The lack of socialisation could also have a long-term impact on those who are new to the world of work and have not yet developed critical emotional and social skills, which are normally formed in a workplace environment.

Plus, the office environment thrives on bonding activities outside the work at hand. Opportunities to socialise and team bonding events are often organised to improve working relationships; again, this is near-impossible to replicate virtually.

Lack of self-motivation

Lack of self-motivation is the biggest drawback of remote working from the employee’s perspective, but it also impacts the employee massively, too. In an office setting, as much as having someone watching over you can be distracting, having no one to monitor progress whatsoever can leave the employee to give in to their procrastinative impulses.

Although the remote worker can set up their environment to ensure maximum concentration is achieved, becoming distracted is to be expected - especially with their phone and internet access close at hand.

With no one to tell you to keep working, it can be impossible to force yourself to do so. Five minutes scrolling on your phone quickly becomes ten, and before you know it an hour has passed.

Plus, some office workers feed off the fact that everyone around them is also working, which, in turn, encourages them to work. Some people need the all-in-this-together type of encouragement in order to keep a steady workflow. Without it, they can grow un-motivated and lost.

Can’t develop core skills

Working from home is definitely easier for those with several years of working in-person in an office under their belt. Simply bearing witness to how an office operates allows the individual to more accurately replicate it and meet its demands in a virtual setting.

The inner runnings of office life cannot be conveyed through Zoom or via tutorial videos, it takes real-life immersion to fully understand how the company works, both in terms of the structure of the team and the technology used. It can be very intimidating for new employees to learn how to use technology without having someone at hand next to them to ask for assistance.

Some people learn best through osmosis, which is the development of core skills by watching others do it. Without visual demonstration, a new employee can grow confused and frustrated at their inability to perform the task. Osmosis is, of course, impossible to attain virtually.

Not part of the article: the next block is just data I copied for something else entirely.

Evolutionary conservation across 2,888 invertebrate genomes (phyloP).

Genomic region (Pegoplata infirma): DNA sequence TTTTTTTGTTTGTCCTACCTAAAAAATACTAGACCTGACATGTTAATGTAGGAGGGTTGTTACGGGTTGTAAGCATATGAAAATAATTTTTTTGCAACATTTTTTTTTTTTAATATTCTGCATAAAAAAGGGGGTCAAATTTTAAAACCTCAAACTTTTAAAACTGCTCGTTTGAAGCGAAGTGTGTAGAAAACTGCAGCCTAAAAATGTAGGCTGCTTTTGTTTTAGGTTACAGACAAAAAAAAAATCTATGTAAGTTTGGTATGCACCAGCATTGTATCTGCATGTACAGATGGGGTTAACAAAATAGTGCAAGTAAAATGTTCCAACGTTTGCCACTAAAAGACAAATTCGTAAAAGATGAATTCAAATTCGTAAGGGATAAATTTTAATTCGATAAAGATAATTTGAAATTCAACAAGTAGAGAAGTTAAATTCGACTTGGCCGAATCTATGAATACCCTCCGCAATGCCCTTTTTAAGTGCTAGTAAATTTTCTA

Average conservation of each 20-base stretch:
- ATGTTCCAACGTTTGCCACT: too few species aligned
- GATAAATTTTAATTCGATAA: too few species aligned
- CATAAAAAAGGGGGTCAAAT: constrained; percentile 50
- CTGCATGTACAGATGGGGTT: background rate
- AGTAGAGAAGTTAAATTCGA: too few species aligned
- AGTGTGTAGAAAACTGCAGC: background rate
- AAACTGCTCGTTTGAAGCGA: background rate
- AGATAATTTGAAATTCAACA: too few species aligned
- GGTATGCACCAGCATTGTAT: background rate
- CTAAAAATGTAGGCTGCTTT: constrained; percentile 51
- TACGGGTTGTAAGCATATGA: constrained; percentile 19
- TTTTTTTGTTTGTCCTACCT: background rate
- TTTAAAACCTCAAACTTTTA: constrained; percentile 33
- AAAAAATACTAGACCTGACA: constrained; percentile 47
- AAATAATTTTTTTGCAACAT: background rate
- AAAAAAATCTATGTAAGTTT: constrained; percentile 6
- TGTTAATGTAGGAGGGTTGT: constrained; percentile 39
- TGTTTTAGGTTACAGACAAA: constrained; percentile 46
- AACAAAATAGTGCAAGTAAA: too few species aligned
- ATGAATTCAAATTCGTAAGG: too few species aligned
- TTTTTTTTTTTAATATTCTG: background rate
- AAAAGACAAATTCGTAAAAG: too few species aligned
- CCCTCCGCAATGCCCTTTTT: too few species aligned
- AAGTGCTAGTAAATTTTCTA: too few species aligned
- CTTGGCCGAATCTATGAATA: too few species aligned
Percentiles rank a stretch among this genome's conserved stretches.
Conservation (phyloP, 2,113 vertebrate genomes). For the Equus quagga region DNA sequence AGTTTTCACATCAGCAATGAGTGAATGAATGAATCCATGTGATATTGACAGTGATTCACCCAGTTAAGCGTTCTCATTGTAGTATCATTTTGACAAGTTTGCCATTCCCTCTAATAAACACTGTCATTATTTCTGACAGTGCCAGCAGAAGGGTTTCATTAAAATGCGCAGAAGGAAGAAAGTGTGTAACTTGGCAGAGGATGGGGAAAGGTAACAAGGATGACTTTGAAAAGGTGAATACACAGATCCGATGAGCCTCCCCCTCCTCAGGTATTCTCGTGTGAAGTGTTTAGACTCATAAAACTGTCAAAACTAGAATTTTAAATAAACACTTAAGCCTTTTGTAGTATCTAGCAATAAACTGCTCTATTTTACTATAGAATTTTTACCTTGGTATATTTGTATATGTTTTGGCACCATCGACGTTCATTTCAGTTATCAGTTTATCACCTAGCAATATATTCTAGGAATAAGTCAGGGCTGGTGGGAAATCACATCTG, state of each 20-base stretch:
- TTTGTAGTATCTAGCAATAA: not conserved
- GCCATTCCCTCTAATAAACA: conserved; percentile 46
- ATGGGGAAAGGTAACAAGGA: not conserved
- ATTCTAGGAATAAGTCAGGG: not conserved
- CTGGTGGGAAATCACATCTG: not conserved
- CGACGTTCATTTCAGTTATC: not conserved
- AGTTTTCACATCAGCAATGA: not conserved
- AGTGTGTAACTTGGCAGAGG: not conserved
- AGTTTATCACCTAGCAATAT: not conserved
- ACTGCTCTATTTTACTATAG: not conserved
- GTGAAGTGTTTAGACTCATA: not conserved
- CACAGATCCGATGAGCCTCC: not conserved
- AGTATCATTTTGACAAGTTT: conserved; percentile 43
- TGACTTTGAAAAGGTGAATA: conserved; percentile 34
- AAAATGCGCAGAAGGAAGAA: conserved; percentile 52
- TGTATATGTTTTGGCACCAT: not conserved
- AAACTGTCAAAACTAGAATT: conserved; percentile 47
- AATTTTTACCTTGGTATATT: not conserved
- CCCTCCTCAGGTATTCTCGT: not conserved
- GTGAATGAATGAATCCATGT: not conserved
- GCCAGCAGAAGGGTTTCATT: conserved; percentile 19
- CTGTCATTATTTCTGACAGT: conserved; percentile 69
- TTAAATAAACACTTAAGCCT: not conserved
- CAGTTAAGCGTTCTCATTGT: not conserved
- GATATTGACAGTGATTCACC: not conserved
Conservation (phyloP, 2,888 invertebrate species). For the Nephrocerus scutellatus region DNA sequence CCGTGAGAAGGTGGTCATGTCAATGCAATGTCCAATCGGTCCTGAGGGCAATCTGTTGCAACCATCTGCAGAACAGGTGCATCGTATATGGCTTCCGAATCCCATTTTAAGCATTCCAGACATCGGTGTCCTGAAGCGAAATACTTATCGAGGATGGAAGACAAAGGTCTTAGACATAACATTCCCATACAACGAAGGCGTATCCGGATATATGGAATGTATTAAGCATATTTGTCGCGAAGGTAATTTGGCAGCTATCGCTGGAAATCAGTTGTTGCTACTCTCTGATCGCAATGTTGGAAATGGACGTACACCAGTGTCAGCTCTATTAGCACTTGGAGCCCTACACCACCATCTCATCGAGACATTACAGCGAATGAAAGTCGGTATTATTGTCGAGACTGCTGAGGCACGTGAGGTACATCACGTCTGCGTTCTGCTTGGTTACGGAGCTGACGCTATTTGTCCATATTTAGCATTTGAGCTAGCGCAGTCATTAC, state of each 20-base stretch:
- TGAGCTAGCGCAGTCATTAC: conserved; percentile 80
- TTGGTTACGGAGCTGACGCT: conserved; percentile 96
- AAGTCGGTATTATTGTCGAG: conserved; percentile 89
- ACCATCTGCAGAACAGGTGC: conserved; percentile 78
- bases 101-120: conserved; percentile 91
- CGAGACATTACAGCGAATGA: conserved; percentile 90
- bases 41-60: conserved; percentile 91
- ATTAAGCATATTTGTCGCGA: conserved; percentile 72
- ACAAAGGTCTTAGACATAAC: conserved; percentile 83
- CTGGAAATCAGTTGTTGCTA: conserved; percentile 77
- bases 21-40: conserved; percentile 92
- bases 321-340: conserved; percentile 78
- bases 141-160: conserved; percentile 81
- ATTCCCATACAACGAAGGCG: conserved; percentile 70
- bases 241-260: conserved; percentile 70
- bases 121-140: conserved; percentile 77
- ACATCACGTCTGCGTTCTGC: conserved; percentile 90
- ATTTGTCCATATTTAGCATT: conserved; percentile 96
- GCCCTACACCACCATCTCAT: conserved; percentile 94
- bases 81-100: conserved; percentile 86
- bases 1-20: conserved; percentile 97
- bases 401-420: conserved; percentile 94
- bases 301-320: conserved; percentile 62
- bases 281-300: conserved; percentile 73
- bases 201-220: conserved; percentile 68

The limitations of WFH technology

Given how quickly the switch between the office and WFH was made, the technology that supports remote working had a lot of catching up to do. The likes of Slack, Asana, and ClickUp are good, but there are still limitations of each that cause a divergence between in-person relations and virtual ones.

Most importantly, text-based communication can easily be misinterpreted by an employee and lead them to complete their required work wrongly. Some people are simply not good at conveying what they need through text, which severely limits the effectiveness of these online work platforms.

Plus, it can sometimes take forever for certain employees to reply and it’s always slower than it would be in person. This impacts the time management of all employees.

Miscommunication on these platforms often forces companies to increase the frequency of video conferences, which are a hassle to organise and often eat up employee time.

Furthermore, remote workers could suffer from limited technology and poor Wi-Fi connections and are far more susceptible to security threats at home than in the workplace.

Work-life balance thrown off-course

Although we mentioned before that remote working can improve work-life balance for some, for others, it can completely jeopardise their ability to even come close to achieving one. Just because a remote worker is unmotivated doesn’t mean they get a reduced workload or postponed deadlines; they’re still expected to turn over the same amount of work as a highly-motivated colleague who knows how to curb procrastination.